Friday, February 2, 2007


Variety has a piece telling us that Walden Media and Ralph Winter Productions is going to release a movie based on C.S. Lewis' Screwtape Letters in 2008. Walden is the same outfit that did The Chronicles of Narnia, a sequel to which (Prince Caspian) is due out next year as well.

HT: Prosthesis


Pinker on the Brain

Steven Pinker closes his essay titled The Mystery of Consciousness at with this assertion:

.... the biology of consciousness offers a sounder basis for morality than the unprovable dogma of an immortal soul. It's not just that an understanding of the physiology of consciousness will reduce human suffering through new treatments for pain and depression. That understanding can also force us to recognize the interests of other beings--the core of morality.

Let us assume that he is correct that understanding that other people have the same experience I have when I experience pain. How does recognizing that fact impose an obligation upon me not to gratutitously cause another person to suffer this pain? Pinker assumes that just knowing that others suffer is enough to obligate me not to cause that suffering, but this is an unsupportable assumption. If there is no higher moral authority than my own conscience, or even the collective conscience of mankind, there's nothing immoral with hurting someone else.

As every student in Philosophy 101 learns, nothing can force me to believe that anyone except me is conscious. This power to deny that other people have feelings is not just an academic exercise but an all-too-common vice, as we see in the long history of human cruelty. Yet once we realize that our own consciousness is a product of our brains and that other people have brains like ours, a denial of other people's sentience becomes ludicrous. "Hath not a Jew eyes?" asked Shylock. Today the question is more pointed: Hath not a Jew--or an Arab, or an African, or a baby, or a dog--a cerebral cortex and a thalamus? The undeniable fact that we are all made of the same neural flesh makes it impossible to deny our common capacity to suffer.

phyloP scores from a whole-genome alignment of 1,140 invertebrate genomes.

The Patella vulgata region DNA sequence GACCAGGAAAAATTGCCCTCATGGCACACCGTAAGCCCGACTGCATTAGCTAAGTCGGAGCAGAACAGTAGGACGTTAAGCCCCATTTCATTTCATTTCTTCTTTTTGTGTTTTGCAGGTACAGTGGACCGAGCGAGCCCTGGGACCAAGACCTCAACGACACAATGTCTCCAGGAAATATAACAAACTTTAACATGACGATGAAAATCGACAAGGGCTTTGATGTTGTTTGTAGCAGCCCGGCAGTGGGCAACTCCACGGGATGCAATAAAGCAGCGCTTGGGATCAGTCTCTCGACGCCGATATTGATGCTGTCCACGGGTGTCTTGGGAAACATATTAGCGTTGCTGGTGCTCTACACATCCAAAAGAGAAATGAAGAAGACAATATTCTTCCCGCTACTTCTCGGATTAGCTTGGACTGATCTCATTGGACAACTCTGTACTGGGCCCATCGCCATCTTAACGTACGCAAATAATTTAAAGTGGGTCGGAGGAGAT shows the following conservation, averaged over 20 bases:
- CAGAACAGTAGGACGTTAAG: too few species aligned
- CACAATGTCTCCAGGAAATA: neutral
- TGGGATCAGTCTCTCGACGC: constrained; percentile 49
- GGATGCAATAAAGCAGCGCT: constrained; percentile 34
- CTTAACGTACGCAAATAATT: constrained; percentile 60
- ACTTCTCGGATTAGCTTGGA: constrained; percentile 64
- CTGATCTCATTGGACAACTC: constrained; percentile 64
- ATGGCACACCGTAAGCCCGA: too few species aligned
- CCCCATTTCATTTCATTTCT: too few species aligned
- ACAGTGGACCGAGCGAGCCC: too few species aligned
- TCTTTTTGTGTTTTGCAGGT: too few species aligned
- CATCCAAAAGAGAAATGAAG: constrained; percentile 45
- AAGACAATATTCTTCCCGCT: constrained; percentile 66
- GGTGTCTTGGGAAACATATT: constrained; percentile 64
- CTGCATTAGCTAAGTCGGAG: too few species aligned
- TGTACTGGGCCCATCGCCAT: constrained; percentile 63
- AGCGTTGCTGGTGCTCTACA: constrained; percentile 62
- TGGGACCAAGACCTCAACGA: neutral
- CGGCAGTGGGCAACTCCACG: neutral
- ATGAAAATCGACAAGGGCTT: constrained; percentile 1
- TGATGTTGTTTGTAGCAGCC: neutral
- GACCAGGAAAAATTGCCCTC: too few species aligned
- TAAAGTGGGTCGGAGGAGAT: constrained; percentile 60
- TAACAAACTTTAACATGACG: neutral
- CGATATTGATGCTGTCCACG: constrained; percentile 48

Yes, no doubt others suffer the same way we would if exposed to the same stimuli, but what follows from that? Pinker's argument is missing a couple of premises. If these were supplied his argument would look something like this:

1. Other people suffer as we do.

2. We don't like to suffer.

3. So, we can assume others don't like it either.

4. We shouldn't cause what others don't like.

5. Therefore, we shouldn't cause others to suffer.

The argument fails because premise #4 needs to be demonstrated and Pinker simply assumes it, doubtless because, in fact, it can't be demonstrated.

He goes on to write this:

And when you think about it, the doctrine of a life-to-come is not such an uplifting idea after all because it necessarily devalues life on earth. Just remember the most famous people in recent memory who acted in expectation of a reward in the hereafter: the conspirators who hijacked the airliners on 9/11.

So far from devaluing life on earth, the doctrine of eternal life is the only thing that could possibly make life on earth meaningful or significant.

Pinker is evidently saying that it's better to believe in nothing so strongly that you're willing to die for it. Anything that a man is willing to die for necessarily is more important to him than is his own life, but if a man is willing to die for his friends, or for a cause, does that devalue his life? Why should being willing to die for God (setting aside the question of whether the 9/11 terrorists were really dying for God) devalue one's life on earth? Pinker doesn't say.